Students often have to analyze different forms of poetry for their literature and English composition class. It is not that easy, and sonnets are among the most common objects of analysis.

Though William Shakespeare is not an inventor of a sonnet (Giacomo de Lentini was the one, according to historical sources), he remains the most known representative of this genre. In this post, you’ll find out how to analyze sonnets in general, with a focus on the sonnets of Shakespeare.

shakespeare's sonnet 20

1. Split up the Quatrains

Sonnets by such a famous author as Shakespeare were created following a precise form of poetry. This makes them relatively simple to analyze and interpret. Every quatrain of this form of poetry has a specific goal. A quatrain is a section of a sonnet. The sonnets written by the distinguished writer contain fourteen lines. (Find out more about how to write your own Shakespearean sonnet)

2. Define the Main Idea (Message)

Every sonnet has a theme. You can call it the main topic. That is actually the reason for the writer to compose the piece of poetry. In most cases, sonnets, especially those written by Shakespeare, describe something related to the feeling of love.

Shakespeare portrait

You should think about the messages or lessons that the author tries to deliver in their sonnet. The best clues to this are found in the first and concluding quatrains. The first one must offer the theme for discussion. The fourth quatrain has to provide a conclusion and set up an essential question related to that theme. Through comparing and contrasting these sections, it’s possible to decide on the theme of a sonnet.

3. Determine the Point

Once you know the subject matter, you have to understand how the writer feels about it and why. How can you find the answer? Pay particular attention to the third quatrain. That is the place where a writer could possibly add a tricky twist. What is complicated in what he or she says? Use quatrain four to compare it to the third one. Then, you’ll get the point.

4. What’s the Imagery?

The usage of imagery is what makes sonnets stand out from other types of literature. An author only has 14 lines to express their ideas and deliver the message. Without an enduring image, the reader will barely understand the subject of matter. Thus, when analyzing the sonnet, one should:

  • Check out the entire literary piece very carefully, highlighting the images that are present. Think about the relation between them. How do they relate to the main subject?
  • Pay attention to the second section. Quatrain two is the right place to look for the topic extension with the help of imagery or other literary devices (e.g., metaphor, simile, or allegory).

5. How About the Meter?

Each line of a Shakespearean sonnet has ten syllables. This approach is known as iambic pentameter. While reading the poetry carefully, highlight every stressed beat. In case the stress pattern changes in one of the feet, pay attention to it. What does the author try to say by changing the rhythm?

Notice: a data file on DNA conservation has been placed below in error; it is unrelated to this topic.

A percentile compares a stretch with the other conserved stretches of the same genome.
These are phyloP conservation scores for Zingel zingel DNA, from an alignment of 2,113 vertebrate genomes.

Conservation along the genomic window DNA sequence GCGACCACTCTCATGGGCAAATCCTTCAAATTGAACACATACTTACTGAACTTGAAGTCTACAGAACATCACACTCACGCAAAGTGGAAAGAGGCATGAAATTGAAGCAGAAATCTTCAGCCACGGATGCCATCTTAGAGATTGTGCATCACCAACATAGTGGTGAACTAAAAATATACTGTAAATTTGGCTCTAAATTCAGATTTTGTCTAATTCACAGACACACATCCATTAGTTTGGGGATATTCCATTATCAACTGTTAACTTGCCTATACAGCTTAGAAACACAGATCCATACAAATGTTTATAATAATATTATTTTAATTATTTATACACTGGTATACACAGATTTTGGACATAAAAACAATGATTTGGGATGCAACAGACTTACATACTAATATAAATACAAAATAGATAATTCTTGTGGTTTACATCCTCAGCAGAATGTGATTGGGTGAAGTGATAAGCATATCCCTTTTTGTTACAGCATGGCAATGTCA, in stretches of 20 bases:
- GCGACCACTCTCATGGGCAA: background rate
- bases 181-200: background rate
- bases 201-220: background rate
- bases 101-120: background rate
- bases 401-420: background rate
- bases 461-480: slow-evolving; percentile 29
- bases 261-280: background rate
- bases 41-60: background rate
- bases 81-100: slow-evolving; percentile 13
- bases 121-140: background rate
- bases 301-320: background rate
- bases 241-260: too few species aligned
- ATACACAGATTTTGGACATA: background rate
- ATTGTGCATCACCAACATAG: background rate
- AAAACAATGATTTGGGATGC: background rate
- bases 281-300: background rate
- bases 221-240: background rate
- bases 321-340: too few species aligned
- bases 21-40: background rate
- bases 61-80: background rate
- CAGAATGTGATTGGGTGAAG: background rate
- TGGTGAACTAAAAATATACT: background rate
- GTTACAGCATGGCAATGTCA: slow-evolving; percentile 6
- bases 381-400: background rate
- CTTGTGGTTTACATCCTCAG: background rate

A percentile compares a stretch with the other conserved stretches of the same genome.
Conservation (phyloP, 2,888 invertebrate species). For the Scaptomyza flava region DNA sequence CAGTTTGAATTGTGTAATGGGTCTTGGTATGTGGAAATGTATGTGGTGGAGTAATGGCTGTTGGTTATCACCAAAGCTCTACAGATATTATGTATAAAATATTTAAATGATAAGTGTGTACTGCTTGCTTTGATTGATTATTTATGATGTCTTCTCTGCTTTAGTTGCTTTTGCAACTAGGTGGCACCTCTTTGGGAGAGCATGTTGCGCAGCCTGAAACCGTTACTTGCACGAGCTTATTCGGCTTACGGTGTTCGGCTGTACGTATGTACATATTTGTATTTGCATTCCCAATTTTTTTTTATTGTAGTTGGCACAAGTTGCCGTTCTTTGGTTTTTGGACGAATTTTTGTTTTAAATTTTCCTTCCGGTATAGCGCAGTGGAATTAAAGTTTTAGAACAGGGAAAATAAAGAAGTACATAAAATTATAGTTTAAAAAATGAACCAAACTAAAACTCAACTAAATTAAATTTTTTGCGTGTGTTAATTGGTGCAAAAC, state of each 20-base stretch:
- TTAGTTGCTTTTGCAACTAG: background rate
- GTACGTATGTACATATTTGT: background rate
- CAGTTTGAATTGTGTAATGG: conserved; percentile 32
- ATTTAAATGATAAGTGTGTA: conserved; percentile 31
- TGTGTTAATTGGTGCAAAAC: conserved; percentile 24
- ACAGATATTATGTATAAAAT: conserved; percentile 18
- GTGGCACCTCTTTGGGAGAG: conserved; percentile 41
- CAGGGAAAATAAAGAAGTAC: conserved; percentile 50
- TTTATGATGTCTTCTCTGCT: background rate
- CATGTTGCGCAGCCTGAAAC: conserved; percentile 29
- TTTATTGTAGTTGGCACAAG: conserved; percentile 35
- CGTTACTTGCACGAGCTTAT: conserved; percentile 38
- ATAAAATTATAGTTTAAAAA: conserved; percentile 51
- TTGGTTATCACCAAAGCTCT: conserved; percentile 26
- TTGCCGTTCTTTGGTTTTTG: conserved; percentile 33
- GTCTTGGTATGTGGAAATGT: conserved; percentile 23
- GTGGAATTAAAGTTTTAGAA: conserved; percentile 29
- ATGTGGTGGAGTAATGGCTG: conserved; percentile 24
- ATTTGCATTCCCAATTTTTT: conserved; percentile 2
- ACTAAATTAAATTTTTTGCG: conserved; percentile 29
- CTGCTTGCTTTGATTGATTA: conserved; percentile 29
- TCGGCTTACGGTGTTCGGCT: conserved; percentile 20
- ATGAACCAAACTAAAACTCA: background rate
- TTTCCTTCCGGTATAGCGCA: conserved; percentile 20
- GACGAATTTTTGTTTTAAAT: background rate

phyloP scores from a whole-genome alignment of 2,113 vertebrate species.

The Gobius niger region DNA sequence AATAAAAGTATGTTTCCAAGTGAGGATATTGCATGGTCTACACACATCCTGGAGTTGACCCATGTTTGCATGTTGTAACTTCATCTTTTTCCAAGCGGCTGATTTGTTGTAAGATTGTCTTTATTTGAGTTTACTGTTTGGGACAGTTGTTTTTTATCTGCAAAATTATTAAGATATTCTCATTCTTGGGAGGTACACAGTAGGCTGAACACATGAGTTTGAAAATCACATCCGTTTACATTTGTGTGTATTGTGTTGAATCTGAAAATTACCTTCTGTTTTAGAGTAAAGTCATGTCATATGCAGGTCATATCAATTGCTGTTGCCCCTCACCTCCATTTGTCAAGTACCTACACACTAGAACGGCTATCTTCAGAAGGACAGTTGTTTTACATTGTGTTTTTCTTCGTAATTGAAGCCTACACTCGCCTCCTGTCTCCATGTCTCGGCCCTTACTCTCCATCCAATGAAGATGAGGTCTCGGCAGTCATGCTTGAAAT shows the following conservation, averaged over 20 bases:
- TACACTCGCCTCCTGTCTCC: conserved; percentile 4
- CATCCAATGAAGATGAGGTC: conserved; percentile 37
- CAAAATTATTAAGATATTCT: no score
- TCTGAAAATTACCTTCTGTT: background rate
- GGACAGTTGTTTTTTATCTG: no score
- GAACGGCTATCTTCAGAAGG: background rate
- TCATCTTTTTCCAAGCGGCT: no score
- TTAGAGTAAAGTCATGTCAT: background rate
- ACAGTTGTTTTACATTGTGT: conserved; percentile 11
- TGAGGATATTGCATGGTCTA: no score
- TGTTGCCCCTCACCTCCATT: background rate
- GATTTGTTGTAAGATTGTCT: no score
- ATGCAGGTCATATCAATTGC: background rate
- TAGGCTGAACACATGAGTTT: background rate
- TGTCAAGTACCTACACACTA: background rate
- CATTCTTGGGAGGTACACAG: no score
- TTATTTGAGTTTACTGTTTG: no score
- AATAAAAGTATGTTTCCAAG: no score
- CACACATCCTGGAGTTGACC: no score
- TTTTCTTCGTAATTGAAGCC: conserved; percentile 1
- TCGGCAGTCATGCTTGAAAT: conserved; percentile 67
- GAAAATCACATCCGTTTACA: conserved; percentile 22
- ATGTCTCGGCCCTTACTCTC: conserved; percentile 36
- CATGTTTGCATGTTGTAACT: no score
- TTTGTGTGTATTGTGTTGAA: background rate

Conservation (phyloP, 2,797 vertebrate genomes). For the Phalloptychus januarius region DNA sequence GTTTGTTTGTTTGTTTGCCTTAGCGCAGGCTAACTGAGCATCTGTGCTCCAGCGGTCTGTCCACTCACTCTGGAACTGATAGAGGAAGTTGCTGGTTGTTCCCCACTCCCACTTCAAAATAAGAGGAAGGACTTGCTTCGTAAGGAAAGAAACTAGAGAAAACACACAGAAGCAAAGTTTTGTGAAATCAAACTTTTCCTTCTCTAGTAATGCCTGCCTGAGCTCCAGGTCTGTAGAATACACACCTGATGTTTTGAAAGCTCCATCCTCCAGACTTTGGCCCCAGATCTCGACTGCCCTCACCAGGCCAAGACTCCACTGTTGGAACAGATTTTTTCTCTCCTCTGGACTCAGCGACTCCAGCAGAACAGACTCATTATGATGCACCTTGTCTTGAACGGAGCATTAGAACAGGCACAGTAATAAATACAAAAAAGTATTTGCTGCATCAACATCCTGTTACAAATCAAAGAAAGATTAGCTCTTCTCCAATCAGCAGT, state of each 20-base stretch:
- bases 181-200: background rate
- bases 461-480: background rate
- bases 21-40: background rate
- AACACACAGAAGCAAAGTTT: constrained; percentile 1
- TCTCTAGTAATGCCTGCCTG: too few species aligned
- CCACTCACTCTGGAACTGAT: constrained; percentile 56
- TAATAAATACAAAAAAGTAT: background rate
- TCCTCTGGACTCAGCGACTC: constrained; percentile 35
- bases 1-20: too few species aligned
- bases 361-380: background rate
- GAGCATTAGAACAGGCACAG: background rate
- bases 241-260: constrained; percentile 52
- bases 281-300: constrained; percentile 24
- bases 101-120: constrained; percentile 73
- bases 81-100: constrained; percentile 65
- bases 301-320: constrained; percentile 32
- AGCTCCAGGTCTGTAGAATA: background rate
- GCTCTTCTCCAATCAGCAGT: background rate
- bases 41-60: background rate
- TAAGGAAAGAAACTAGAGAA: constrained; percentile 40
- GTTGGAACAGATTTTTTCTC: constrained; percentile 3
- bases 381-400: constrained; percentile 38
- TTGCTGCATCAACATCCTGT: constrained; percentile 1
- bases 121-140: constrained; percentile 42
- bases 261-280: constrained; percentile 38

6. Specify What the Muse Is

All poets need a muse. One of your goals when analyzing a sonnet should be to identify the muse. The Renaissance epoch is called the most romantic of all times, so it’s no surprise that muses were predominantly women. However, there could be other sources of inspiration, like a mentor, child, or patron.

Check out the sonnet again. Use the info that you’ve collected to find out what could be the poet’s muse and why. Perhaps, you might need to do some research and dig a bit deeper into the history or the writer or sonnet to understand why the particular person was chosen to serve as a muse.

Most Important Things to Know about the Sonnets of Shakespeare

Write a Shakespeare sonnet

If it still seems complicated for you to analyze a sonnet, turn to an essay writing service or look for some good examples online. Though love and relationships are the dominant topics of the sonnets written by William Shakespeare and his followers, we can underline three particular subjects:

  • The brevity of life
  • The trapping of a wish
  • The transience of beauty

The first two themes are basically covered in the early works of an author. They refer to the young male. Shakespeare reveals how to conquer the ravages of time. Then, he makes an attempt to immortalize his hero. What is the solution to morality? The poet believes that it is pure love, so he offers a philosophical yet romantic discussion of the concept of pure love (and if it even exists).

In one of the sonnets, the author focuses on the sexual aspect of the relations between a man and a woman. He calls his heroine a dark lady, adding some kind of a romance to this character. He describes the intense sexual affair with this person. The author considers that love can be an obsession and nothing more but a disease.

With these insights into Shakespeare’s sonnets, and the six tips to help improve any analysis of a particular sonnet, we hope we’ve provided some food for thought. Have any questions? Let us know in the comments section below!

Guest Blog Post by George Thomas
Guest Blog Post by George Thomas George Thomas is a digital advertising & marketing specialist with nearly 5-year long practices of offering direct-to-business and reseller services. He enjoys helping his clients scale with clear and measurable results. Off duty he is a passionate poetry lover and amateur writer.

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